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Makerspace lab exposes Eastside students to tech skills and fun

Eastside Elementary School third-graders Madison Brockett, 8, (left) and Gemma Novoa, 8, use markers to color code the movement of their tiny robots, called ozobots, in the school's new Makerspace technology classroom. Paulette Lash Ritchie | Special to the Times
Eastside Elementary School third-graders Madison Brockett, 8, (left) and Gemma Novoa, 8, use markers to color code the movement of their tiny robots, called ozobots, in the school's new Makerspace technology classroom. Paulette Lash Ritchie | Special to the Times
Published Nov. 22, 2017

BROOKSVILLE — The lab at Eastside Elementary School looks high tech, featuring new flooring, cabinets and furniture. Assistant Principal Michael Lastra calls it cutting edge.

"It's not like your typical classroom," Lastra said. "The school wanted it to be like something the students had never seen before. It's really to create a learning environment that our kids are proud of, that is unlike any classroom in the area."

Eastside, using Title I funds, turned a regular-looking classroom into something fit for a technology-themed Makerspace — a lab designed for exploration.

The lab came about, principal Mary LeDoux explained, from a district challenge to imagine what schools needed to look like over the next five years. The focal point is getting children to engage in STEAM (science, technology, engineering, arts and mathematics) activities.

And to drive home the significance of that goal, Eastside teacher Kari Amico attended a training session over the summer that presented this sobering statistic: of a half-million technology jobs available, only 52,000 college graduates can now fill them.

LeDoux and Lastra decided their students needed to be prepared for the future.

"This is really a STEAM Makerspace," Lastra said. "That's really our focal point."

The Makerspace serves students on a rotation, meaning second through fifth graders come in for a week of lab time every four weeks. Five classes use the lab each day.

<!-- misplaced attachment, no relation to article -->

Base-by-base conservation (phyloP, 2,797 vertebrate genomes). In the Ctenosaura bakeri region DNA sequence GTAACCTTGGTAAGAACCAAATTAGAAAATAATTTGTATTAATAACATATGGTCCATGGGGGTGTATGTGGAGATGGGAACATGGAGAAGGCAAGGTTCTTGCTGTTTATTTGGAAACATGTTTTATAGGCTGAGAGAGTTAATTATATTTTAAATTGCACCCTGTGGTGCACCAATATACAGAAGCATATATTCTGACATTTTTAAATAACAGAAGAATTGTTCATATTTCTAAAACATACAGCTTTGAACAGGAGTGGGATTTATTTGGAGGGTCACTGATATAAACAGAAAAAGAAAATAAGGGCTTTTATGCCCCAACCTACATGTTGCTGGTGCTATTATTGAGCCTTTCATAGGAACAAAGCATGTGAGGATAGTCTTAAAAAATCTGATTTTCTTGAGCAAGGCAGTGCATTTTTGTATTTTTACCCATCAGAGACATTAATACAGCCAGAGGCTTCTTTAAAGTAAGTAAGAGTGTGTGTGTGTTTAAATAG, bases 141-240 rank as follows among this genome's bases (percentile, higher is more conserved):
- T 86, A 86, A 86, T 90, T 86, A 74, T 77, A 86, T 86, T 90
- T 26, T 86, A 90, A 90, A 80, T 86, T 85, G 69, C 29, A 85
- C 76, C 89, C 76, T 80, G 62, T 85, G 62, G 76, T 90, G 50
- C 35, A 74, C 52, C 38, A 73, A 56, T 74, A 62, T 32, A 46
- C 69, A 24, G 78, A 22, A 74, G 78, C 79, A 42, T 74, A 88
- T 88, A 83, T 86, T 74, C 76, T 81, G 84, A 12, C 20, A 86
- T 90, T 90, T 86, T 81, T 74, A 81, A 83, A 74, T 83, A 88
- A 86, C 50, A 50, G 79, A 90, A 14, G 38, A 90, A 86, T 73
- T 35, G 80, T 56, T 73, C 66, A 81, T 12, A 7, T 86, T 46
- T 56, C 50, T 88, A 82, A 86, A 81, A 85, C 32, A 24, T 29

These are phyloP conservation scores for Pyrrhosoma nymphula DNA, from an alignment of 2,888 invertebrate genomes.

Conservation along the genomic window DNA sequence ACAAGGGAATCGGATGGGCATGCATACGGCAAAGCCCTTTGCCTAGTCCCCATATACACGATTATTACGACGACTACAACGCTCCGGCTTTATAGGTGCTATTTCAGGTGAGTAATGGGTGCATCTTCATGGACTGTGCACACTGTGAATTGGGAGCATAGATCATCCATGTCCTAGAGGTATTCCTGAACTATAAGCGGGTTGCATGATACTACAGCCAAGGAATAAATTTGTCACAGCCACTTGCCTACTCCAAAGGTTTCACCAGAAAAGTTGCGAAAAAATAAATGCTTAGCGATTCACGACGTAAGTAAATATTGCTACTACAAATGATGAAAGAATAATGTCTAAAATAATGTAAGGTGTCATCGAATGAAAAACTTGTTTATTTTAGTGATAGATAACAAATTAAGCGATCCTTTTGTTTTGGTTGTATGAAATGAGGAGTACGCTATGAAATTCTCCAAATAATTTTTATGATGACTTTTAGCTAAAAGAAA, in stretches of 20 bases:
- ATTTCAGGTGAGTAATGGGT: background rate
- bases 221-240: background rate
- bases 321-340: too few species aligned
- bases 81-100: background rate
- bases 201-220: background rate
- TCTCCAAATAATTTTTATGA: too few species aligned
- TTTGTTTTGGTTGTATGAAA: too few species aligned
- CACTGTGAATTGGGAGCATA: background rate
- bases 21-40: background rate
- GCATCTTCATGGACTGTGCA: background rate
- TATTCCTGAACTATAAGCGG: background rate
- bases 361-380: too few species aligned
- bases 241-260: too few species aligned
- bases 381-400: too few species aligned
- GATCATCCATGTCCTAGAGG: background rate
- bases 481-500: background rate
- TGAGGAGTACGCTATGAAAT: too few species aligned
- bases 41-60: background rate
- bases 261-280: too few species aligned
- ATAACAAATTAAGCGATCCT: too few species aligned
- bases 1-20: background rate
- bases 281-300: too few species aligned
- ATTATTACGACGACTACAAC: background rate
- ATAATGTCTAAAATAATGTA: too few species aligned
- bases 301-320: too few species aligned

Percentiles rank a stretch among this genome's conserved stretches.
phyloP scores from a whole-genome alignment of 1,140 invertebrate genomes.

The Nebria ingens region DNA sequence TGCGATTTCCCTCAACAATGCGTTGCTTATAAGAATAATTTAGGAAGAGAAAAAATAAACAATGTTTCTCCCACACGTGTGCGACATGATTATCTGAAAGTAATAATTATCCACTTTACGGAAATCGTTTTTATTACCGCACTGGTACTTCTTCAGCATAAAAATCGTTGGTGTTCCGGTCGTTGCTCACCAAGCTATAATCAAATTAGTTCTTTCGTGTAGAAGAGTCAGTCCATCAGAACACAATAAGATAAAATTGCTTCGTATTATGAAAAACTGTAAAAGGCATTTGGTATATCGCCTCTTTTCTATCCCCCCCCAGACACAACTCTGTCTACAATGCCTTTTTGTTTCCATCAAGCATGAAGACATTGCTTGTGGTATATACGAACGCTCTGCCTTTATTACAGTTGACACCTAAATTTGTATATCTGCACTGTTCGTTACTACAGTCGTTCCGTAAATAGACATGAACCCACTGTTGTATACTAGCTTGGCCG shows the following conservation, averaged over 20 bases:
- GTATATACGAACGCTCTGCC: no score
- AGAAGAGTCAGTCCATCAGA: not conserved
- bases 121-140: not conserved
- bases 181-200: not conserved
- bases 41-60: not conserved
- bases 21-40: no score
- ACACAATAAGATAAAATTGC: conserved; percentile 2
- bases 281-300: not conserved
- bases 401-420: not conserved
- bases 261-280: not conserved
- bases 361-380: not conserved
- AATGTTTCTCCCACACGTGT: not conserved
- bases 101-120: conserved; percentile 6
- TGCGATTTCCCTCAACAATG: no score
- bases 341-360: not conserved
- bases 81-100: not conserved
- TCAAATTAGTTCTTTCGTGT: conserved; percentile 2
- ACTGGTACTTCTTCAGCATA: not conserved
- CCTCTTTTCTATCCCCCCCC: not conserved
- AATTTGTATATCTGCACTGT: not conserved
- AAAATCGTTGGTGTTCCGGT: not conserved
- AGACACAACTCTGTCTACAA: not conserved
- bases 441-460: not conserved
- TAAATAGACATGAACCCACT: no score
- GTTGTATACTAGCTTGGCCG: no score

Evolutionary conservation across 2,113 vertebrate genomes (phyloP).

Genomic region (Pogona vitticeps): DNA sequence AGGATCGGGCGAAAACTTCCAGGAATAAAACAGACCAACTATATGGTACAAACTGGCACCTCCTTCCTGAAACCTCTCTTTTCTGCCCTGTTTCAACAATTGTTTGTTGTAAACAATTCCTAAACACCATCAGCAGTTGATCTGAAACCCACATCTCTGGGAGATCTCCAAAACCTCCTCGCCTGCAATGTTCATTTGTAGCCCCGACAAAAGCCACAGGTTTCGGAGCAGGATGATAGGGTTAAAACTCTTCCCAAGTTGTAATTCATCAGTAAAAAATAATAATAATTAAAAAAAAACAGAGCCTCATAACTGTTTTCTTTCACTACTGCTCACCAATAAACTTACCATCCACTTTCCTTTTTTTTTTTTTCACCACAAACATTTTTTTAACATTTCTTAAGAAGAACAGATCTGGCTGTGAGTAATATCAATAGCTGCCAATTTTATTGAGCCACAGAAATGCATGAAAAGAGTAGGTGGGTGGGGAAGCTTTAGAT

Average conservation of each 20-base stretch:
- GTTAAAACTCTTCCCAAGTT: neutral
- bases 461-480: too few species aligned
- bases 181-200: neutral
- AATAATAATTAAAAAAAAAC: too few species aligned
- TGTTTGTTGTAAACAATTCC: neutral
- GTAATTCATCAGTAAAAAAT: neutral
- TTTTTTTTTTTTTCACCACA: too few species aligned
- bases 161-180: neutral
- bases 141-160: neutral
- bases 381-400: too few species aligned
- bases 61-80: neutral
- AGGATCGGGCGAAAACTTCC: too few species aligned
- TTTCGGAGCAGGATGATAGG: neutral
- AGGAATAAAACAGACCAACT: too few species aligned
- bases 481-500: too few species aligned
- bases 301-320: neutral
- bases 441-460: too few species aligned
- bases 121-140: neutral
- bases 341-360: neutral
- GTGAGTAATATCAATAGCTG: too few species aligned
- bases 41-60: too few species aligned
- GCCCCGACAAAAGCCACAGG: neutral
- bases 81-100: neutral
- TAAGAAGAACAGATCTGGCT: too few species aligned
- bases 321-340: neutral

Amico is the Makerspace teacher. "She's in the classroom and also works with other teachers on the technology we use in the Makerspace area," Lastra said. "We want it to be something all teachers can utilize."

There are interesting things for students on each table in the lab. Most involve some sort of technology, but one table features low-tech Lincoln Logs. Other offerings include basic block coding, robotics, stop-motion video creation, video game design and circuitry. The room also has a 3-D printer.

"It really is a wide variety of things we do in here," Lastra said. "Our goal is combine this with core instruction."

Coding is one of the important skills the faculty and administrators at Eastside want their students to learn. "Our entire staff got trained by the same coding professor that Kari had this summer," LeDoux said.

Third-grader Gemma Novoa, 8, sees the value of the classroom and thinks it's fun. "It builds up your skills to get technology," she said. Her favorite center is the Ozobots, a program which uses color to code robots.

Gemma's classmate, Madison Brockett, 8, said her favorite stop is the Osmo coding table. In this case it involves a pizza company, where students learn how to make customers happy and collect money. "They have to run their own shop," Madison said.

To complement the new program, the school has formed a STEAM Team, made up of 25 student ambassadors. They are second to fifth graders who spend non-instructional time in the lab, giving presentations to teachers, parents, community members and district officials. "They have their own tee shirts," Lastra said.

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Makerspace, Lastra noted, can also be used as an incentive for good behavior, as in extra lab time.

The class has proven so popular with students, Lastra said, parents have called asking where they can buy the things their children are enjoying using in the lab — as Christmas presents.

Madison is having fun in Makerspace now, but she still can see the long-term goal. Makerspace, she said, is "to help people build stuff, so when they get older, they can make stuff."

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